Hollywood starlets take a multitude of routes to fame and stardom; Olivia Munn pretty much took them all. TV host. Nerd crush. Hot chick in a string of thankless movie roles, including a brief appearance in Iron Man 2 destined for the cutting room floor—thankless still, even opposite Robert Downey Jr. Fast forward through a decade of hustle and Munn’s become one of the few in Tinseltown unafraid to throw shade right back at her haters. In 2016 she’s got roles to match, playing women who, in their own ways, also DGAF.
In this weekend’s Ride Along 2, the sequel to 2014’s Ice Cube-Kevin Hart buddy cop hit, Munn plays a no-nonsense Miami detective who teams up with Cube and Hart to collar a Florida drug lord (Benjamin Bratt) with the help of his for-hire hacker (Ken Jeong). Of course she’s hot. (And Latina—meet Det. Maya Cruz.) As the cool and humorless lady cop equivalent to Cube’s cool and humorless Atlanta cop, Munn spends the film surprisingly straight-faced, packing heat and staring down Hart’s manic energy while managing not to crack a single smile.
The film’s got the requisite car chases, shoot-outs, playful banter, sexy tangos with bad guys. The most diverse mainstream release of the New Year also has zero white leads, and is expected to knock Star Wars: The Force Awakens off its box office throne. As Munn put it on Twitter, stumping for Ride Along 2 to her 734,000 followers: “More laughs, more action, more Asians.”
“From what I see and from knowing [the producers], they were just picking people based on chemistry and talent and what worked best for the movie,” said Munn, who was born in Oklahoma to a Chinese mom and an American dad and grew up on a military base in Japan. “It just so happened that we all are minorities.”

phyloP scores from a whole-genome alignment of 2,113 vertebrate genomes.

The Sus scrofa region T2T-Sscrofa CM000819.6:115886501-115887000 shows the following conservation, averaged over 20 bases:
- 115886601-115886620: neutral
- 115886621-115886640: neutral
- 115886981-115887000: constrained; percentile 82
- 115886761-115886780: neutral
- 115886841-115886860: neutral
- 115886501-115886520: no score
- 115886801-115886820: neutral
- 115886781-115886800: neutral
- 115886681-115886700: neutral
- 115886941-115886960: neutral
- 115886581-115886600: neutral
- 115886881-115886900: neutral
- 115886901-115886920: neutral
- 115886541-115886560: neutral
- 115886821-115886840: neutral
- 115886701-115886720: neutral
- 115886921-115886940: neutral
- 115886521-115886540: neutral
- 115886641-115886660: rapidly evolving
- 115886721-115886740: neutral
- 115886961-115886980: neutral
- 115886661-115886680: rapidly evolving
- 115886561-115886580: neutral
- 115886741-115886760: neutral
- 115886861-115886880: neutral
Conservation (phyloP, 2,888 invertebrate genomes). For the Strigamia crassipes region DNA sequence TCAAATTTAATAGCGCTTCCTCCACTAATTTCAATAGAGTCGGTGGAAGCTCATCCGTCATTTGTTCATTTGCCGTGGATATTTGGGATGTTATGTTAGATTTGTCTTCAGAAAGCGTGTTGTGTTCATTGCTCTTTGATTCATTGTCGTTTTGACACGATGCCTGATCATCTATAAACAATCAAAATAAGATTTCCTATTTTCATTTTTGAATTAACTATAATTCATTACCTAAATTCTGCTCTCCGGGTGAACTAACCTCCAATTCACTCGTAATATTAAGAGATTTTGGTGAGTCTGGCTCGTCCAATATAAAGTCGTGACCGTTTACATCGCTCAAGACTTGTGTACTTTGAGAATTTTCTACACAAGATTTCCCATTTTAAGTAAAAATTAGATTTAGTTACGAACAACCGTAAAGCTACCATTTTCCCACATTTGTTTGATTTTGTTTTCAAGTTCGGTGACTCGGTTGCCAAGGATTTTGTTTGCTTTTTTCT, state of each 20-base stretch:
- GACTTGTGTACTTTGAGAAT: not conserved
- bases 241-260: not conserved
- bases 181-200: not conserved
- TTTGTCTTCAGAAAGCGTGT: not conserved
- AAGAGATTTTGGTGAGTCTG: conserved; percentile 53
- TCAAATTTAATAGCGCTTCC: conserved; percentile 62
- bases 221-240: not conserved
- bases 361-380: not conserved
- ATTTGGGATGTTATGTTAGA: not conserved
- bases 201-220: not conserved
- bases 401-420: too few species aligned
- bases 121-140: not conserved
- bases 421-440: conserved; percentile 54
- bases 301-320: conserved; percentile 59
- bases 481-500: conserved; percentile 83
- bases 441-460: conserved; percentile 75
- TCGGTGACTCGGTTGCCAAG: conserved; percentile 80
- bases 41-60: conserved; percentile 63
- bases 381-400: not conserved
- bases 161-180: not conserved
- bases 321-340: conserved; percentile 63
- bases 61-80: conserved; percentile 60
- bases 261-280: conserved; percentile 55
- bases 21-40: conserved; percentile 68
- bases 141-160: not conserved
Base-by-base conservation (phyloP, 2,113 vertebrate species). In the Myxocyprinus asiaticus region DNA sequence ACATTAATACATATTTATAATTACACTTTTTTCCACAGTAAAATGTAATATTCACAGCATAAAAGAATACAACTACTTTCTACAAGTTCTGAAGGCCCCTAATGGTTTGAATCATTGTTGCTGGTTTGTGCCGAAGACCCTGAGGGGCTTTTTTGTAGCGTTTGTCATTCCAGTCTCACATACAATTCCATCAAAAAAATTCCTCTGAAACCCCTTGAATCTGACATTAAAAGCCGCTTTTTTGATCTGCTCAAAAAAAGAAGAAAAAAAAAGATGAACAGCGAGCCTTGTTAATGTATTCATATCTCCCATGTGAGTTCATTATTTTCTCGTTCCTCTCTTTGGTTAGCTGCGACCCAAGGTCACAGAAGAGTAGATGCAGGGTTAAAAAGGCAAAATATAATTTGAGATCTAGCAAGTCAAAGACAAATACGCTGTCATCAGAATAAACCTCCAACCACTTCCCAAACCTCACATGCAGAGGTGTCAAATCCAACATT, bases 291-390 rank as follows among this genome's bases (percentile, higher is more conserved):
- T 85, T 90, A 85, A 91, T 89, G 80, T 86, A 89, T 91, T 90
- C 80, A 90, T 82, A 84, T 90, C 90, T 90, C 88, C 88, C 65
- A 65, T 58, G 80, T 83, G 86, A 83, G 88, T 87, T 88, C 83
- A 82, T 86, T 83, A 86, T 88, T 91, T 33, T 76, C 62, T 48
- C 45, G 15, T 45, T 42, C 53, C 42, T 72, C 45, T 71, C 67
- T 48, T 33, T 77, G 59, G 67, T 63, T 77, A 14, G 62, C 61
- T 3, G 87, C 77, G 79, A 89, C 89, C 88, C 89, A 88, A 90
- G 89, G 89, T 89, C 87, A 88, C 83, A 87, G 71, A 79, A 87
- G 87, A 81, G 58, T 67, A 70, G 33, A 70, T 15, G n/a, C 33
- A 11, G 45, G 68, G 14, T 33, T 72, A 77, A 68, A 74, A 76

“That’s a really cool thing,” she continued. “Ken [Jeong] and I were talking about how when you’re a minority you just hope to be a working actor. You try to just get some jobs, whenever you can. It’s fun to see a movie where all the leads are minorities. It’s hopefully the beginning of a change.”
Geek culture may have given Munn her first big break, but some of comedy’s biggest names have been her biggest boosters. It was Tina Fey who recommended she be cast for a lead role in NBC’s half-hour comedy Perfect Couples back in 2010—and Fey who, that same year, came to Munn’s defense when Jezebel et al fired pointed shots when Munn was hired as The Daily Show’s Senior Asian Correspondent.
Jon Stewart had supposedly never seen Munn’s work on G4’s Attack of the Show, or caught the viral stunts—chomping wieners, diving into giant pies in French maid cosplay, making nerds drool in a slave Leia getup at Comic-Con—that defined her tenure in nerd bait television. Years before Amy Schumer would own the cultural debate on women being allowed to be sexy, funny, and utterly themselves, Munn was an easy target. Couldn’t she be hot and hilarious without being threatening?
Munn quieted her haters when she landed another plum job playing Sloan Sabbith, an economist with two Ph.D.s and limited social skills, on Aaron Sorkin’s The Newsroom. She’s also since worked with Steven Soderbergh on Magic Mike, filmed a cameo in the upcoming Zoolander 2, and is producing, but not starring in, a 1970s-set female sportscaster drama for the production company she has set up at CBS.
“Attack of the Show was a big one for me and gave me a lot of opportunities, but Jon Stewart bringing me on to The Daily Show was the biggest thing for me in my career,” she said, appreciative. “Then, Aaron Sorkin—no one to this day has given me the opportunities that Aaron Sorkin has given me.”
Those two projects come closest to connecting any dots in Munn’s career so far, she notes. “On The Daily Show I was pretending to be a fake reporter, and on The Newsroom I was pretending to be a real reporter, and in real life I majored in journalism. That’s the one through line in my career.“
Maybe that’s what’s allowed Munn to hit back at the critics where more conflict-averse celebrities might cower and no-comment. When the Jezebel kerfuffle hit, she replied by telling her haters to “just walk it off, bitch.” In a blog post that’s since disappeared from the Internet, she preempted judgy critiques of her Maxim photo shoot with a warning: “[If] you have any problems with me in this spread, I have two things to say to you: 1. Just don’t look. And 2. You sound like you just need a good fuck.”